Tried to add IIS and MSMQ features to a server. Kept getting a 0x80073701 error: missing assembly file. Off to C:\windows\logs\cbs.log we go:

2023-09-06 07:02:33, Error CSI 00000009 (F) STATUS_SXS_ASSEMBLY_MISSING #2625634# from CCSDirectTransaction::OperateEnding at index 0 of 1 operations, disposition 2[gle=0xd015000c]
2023-09-06 07:02:33, Error CSI 0000000a (F) HRESULT_FROM_WIN32(ERROR_SXS_ASSEMBLY_MISSING) #2625476# from Windows::ServicingAPI::CCSITransaction::ICSITransaction_PinDeployment(Flags = 0, a = dbbb65b179c955b3c0186aa84fa6e087, version 10.0.17763.3165, arch amd64, nonSxS, pkt {l:8 b:31bf3856ad364e35}, cb = (null), s = (null), rid = 'Package_4455_for_KB5022286~31bf3856ad364e35~amd64~~', rah = (null), manpath = (null), catpath = (null), ed = 0, disp = 0)[gle=0x80073701]

On Google, I found this post, but I will save you the time: downloading said update, expanding it to a CAB file and then adding the CAB file via DISM did absolutely nothing to fix the problem. Neither did running SFC /scannow or dism /online /cleanup-image /restorehealth.

The fix is to remove the keys referencing the bad KB from the registry under HKLM:\SOFTWARE\Microsoft\Windows\CurrentVersion\Component Based Servicing\Packages, then try re-adding the roles from Server Manager. I suggest using Baretail to watch C:\windows\logs\cbs.log while you are doing this to see if additional errors come back up (you may need to do this fix for multiple KBs. In my case, I would fix one and another KB would pop up).

Before running this script, run regedit using the psexec -s -i cmd trick to run under the SYSTEM account, then go to HKLM:\SOFTWARE\Microsoft\Windows\CurrentVersion\Component Based Servicing\Packages, right-click on Packages and grant the Administrators group full control. Trying to adjust permissions and take ownership of the registry keys within the script was a nightmare, so I went back to basics by removing that logic and just set permissions manually using the registry editor.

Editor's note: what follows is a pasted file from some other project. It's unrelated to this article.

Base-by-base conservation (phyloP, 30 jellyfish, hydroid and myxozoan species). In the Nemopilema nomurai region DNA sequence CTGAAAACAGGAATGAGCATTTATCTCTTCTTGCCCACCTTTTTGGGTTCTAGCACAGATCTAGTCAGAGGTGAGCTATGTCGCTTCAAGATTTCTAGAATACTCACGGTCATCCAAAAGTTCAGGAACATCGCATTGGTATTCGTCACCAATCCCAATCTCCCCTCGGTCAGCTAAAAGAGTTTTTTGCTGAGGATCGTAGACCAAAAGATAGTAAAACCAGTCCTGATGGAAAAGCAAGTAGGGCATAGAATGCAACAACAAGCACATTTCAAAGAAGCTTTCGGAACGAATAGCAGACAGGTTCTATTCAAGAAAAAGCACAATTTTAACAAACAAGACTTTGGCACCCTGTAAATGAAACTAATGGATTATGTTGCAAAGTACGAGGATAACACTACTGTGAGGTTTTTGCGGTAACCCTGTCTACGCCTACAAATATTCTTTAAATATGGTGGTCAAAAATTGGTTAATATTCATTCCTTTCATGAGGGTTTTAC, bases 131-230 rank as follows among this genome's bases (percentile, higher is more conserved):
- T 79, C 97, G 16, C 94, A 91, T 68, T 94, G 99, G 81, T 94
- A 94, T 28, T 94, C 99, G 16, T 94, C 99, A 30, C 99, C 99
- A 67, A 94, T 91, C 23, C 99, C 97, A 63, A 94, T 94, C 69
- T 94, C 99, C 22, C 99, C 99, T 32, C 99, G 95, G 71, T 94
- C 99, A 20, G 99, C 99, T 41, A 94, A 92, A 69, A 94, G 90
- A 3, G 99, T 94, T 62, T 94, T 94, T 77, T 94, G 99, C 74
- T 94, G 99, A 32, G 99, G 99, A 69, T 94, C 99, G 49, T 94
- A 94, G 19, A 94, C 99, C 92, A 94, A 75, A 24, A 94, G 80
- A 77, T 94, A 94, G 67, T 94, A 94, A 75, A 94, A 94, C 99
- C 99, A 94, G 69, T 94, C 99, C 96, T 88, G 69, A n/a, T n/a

You’ll need to run the Powershell script under the same SYSTEM trick above to avoid any permission issues removing the keys:

# Define the root path to search in
$rootPath = "HKLM:\SOFTWARE\Microsoft\Windows\CurrentVersion\Component Based Servicing\Packages"

# Get all child items (keys) under the root path
$keys = Get-ChildItem -Path $rootPath

# Filter the keys based on the presence of the desired values in the name
$filteredKeys = $keys | Where-Object { $_.Name -like '*KB5022286*' -or $_.Name -like '*KB5027222*' }

# Loop through each matching key and remove it
$filteredKeys | ForEach-Object {
    # Extract the key's path
    $keyPath = $_.Name -replace 'HKEY_LOCAL_MACHINE', 'HKLM:'

    # Remove the key
    Remove-Item -Path $keyPath -Recurse -Force

Write-Output "Operation completed."

Now for the “root cause analysis”, a buzz word we love to throw around in IT: it appears that someone completely cleared out the contents of C:\Windows\SoftwareDistribution on the server and DISM couldn’t find the source files anymore for these KBs. However, there were other KBs pointed to this folder (which was empty) and they worked just fine? Perhaps these specific KBs actually updated the core IIS files within the OS and that’s why DISM was querying them during the IIS/MSMQ role add?

Perhaps a better solution is to copy the SoftwareDistribution folder from a server running the same server OS where the downloads are not cleared from the folder. Not sure if the GUIDs would match up between the two different servers, but might be worth trying the next time this comes up. If you should try this route yourself, you’ll need to temporarily disable and stop the Windows Update service on both servers as it likes to lock files in this folder.

If you were also curious: Windows Update keeps working just fine after the procedure of removing bad KBs from HKLM:\SOFTWARE\Microsoft\Windows\CurrentVersion\Component Based Servicing\Packages.

  • Soli Deo Gloria

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